Jane Got a Gun

A few tidbits about the prolonged production of Jane Got a Gun could create scepticism for a movie goer right off the bat: the change of director Lynne Ramsay (We Need to Talk About Kevin) to Gavin O’Connor (Warrior) and the frequent switches among the cast due to various conflicts (Jude Law replaced by Bradley Cooper, who was then replaced by Ewan McGregor) are a couple of examples.

However, a book shouldn’t be judged by its cover; such is the case for Jane Got a Gun.  Lynne Ramsay may have delivered a film much more multi-layered, but Gavin O’Connor’s straightforward Western is an entertaining story of redemption and good versus evil.

Jane Got a Gun begins in the middle of distress and unspools through many flashbacks of happier times.  For instance, we first see Jane (Natalie Portman) as a hard-boiled mother who taps into her protective instincts when she learns that the cold-blooded Bishop Boys are looking for her.  Jane’s history is told through cross-dissolves when she’s reminded of her past, which happens often since she asks her old flame Dan Frost (Joel Edgerton) for assistance.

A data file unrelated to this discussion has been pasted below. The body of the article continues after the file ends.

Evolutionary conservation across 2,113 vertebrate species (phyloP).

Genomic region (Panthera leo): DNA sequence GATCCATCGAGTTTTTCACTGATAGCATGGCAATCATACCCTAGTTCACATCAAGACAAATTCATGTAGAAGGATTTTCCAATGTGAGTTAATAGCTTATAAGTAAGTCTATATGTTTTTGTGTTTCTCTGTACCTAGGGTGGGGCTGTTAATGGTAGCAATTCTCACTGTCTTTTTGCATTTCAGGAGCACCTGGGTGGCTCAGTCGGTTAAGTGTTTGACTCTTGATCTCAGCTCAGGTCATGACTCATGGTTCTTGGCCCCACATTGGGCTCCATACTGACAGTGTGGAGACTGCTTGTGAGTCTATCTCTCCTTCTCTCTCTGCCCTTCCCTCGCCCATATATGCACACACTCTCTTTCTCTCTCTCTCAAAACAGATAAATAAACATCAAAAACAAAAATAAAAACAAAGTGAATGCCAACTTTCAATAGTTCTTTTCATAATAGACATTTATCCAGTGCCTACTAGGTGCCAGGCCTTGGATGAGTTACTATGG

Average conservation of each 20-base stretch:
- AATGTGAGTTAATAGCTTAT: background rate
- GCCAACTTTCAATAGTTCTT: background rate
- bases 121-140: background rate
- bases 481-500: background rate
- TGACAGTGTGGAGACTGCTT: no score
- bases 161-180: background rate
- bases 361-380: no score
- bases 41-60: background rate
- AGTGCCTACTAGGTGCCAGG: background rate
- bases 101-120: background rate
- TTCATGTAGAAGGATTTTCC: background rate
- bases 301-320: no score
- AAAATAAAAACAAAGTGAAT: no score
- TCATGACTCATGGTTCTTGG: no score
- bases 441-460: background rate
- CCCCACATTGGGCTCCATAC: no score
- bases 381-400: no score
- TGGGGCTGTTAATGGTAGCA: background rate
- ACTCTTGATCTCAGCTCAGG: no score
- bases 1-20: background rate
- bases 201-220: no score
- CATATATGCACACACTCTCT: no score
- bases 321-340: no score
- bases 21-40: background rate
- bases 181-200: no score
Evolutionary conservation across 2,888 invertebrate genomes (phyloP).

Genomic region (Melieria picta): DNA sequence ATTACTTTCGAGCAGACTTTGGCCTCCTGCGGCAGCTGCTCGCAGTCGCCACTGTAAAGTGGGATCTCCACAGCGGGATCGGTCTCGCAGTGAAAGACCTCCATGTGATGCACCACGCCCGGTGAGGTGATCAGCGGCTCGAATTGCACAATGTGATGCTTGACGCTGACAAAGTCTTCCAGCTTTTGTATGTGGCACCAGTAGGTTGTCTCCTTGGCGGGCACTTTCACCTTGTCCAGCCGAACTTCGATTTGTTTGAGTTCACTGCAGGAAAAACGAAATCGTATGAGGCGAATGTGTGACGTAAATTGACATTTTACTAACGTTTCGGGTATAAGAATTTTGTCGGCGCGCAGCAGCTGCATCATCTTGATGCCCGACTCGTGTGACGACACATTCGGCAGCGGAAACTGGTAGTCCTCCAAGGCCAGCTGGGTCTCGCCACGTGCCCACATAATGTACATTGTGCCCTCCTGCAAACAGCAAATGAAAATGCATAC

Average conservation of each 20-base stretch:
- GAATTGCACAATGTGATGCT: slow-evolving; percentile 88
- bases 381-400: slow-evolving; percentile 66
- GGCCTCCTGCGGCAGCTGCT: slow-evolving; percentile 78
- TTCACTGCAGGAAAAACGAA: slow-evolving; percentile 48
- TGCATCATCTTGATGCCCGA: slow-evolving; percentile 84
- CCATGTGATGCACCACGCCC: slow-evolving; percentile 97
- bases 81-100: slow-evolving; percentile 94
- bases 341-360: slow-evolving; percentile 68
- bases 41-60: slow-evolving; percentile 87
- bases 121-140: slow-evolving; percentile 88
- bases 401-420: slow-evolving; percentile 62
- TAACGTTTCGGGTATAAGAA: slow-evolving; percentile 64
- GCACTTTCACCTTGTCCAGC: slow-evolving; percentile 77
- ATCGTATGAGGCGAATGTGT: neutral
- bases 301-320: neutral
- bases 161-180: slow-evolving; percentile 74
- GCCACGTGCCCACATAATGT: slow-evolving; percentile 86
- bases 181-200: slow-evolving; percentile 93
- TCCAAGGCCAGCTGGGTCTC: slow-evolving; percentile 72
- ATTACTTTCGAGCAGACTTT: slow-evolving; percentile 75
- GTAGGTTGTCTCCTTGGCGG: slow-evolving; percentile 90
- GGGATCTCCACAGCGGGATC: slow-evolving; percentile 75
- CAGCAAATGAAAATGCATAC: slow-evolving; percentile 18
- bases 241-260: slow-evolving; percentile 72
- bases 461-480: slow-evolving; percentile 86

The indirect and overly generous narrative makes it hard to keep up with passing years, but the information that the audience is supposed to obtain is coherent and not too emotionally simplistic.  Some audiences may be able to tell where most of the story is headed, but they’ll still be impressed by the performances given by Portman, Edgerton, and McGregor (all are reuniting after serving time in a galaxy far, far away).  The film also has the audience anticipating a climactic showdown due to the tension being built up so well.

I’ve heard people proclaim Westerns as a dead genre.  I want to believe this genre can survive, but it doesn’t help that audiences were unfairly rejected from Jane Got a Gun due to a fleeting theatrical run (zero Canadian dates) and uninterested marketing.  Jane Got a Gun deserved more attention – it’s a proper return to a forgotten genre.


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